Rey Pila was on next. This is a band I have only recently begun listening to, after being approached to do an interview with them. I took a listen through some tracks that were sent to me before reading anything else about them – at this point, I wasn’t sure if Rey Pila was a guy or a band – and was quite floored for a start. Big synths, at times galumphing, at times twinkly, chugged through deep, throaty, very new-wavey vocals. I was thrilled to bits about the music and excited to see this group live. Shortly, I discovered they hail from Mexico City, a fact that shouldn’t matter at all in this kind of a digital world, but is somehow still surprising. It’s rare to hear of a band from Mexico, and while I don’t know what I would expect to hear, it certainly wasn’t this. Anyways, out they came after a frenetic set changeover. Rey Pila is another 5-piece group, also heavy on the keys and machines. The songs they perform have such dense arrangements, even five guys don’t have enough hands to play all of it live, so they were relying on some loops to pad out the digital background soundscape. They were unfortunately plagued with technical difficulties – non-functioning pedalboards, monitor mixes that never seemed to quite be doing the right thing, and a migrating kick drum mic hampered an already delayed set.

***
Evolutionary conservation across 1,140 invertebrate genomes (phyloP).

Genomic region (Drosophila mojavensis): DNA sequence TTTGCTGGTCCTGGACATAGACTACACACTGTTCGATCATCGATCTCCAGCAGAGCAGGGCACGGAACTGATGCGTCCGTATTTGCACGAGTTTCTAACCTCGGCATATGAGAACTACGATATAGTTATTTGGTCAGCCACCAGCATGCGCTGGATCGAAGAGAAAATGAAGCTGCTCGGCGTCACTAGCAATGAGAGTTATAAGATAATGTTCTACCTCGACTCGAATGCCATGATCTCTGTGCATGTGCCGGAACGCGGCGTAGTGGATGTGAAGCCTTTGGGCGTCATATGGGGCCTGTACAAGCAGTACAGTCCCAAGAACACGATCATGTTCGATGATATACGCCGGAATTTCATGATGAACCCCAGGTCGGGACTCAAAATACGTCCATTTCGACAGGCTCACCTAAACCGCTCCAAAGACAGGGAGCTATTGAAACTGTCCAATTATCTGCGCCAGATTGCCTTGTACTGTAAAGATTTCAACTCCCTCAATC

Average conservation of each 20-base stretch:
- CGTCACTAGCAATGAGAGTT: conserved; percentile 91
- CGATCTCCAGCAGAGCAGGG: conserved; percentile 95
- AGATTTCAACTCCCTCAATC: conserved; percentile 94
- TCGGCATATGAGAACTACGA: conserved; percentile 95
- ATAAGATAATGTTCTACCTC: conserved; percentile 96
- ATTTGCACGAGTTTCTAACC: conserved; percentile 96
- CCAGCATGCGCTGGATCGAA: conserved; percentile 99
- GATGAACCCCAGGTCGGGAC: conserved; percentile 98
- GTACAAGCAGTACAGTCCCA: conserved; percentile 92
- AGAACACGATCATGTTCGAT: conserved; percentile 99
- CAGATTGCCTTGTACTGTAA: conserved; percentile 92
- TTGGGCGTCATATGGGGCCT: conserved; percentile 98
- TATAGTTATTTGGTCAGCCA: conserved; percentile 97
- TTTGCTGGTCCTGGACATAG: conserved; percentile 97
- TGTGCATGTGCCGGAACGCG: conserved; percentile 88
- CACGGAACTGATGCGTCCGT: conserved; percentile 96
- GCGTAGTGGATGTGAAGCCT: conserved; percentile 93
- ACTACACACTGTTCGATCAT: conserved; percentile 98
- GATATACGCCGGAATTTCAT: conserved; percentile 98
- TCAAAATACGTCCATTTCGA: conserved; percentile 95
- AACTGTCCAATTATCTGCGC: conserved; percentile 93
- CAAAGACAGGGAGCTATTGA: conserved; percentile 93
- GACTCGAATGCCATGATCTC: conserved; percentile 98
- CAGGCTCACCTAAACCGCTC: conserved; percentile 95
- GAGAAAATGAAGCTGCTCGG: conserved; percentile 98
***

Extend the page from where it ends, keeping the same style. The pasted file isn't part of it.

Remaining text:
Overall, they seemed crammed into too small a space on that stage as well. With the drums closer to the front, the set-up was bisecting, leaving guitarist Rodrigo Blanco stranded on an island of his own malfunctioning pedals to the left. Frontman Diego Solórzano controls the small portion of the stage he seems trapped in, whirling in circles aloft, even leaping off the stage at one point to dance through the crowd (leaving one fellow playing a bit of jumprope over top of the mic cord as Solórzano moved back and forth). Before hopping back onto the stage, Solórzano popped an arm over my shoulder and, looking up at bass player Miguel Hernández and guitarist Andrés Velasco, shook his head and said “It’s so weird watching them play from here.” I rather thought the two of them somehow looked like baby birds, often mirroring one another, faces hidden by hair, ringed by a nest of pedals and a collection of synths that Hernández was mostly in charge of. While Blanco and the band’s tour manager struggled with the pedal board issues, the rest of Rey Pila at turns continued with the set, and sometimes attempted a bit of banter. Someone in the audience urged Solórzano to tell a joke. He grinned at the crowd and said, ” Oh I’m not good at that. I’m not good at talking!” The answer to this was… a drum solo! Sebastian Farrugia delivered a brief one as Solórzano intoned that he’d never thought he would see that in his entire life. Eventually, the guitar was patched direct through the amp and with one final “Fuck the pedalboard!”, they were off and running again. Halfway through the actual set, I came to the realization that my earplugs had been severely distorting the sound. I guess whatever specific decibel level all this band’s punchiness comes through at is exactly what those crappy foam earplugs cut out. So a word of advice… do yourself a favour and experience this one set earplug-free if you don’t have a fancier pair of them. They are well worth a bit of ringing. Rey Pila was far more aggressive live than I would have anticipated from the studio tracks. It is very cool music, and they are a great joy to watch, even through a lot of hurdles on this particular evening. Can’t wait to see them again some day! Pay attention!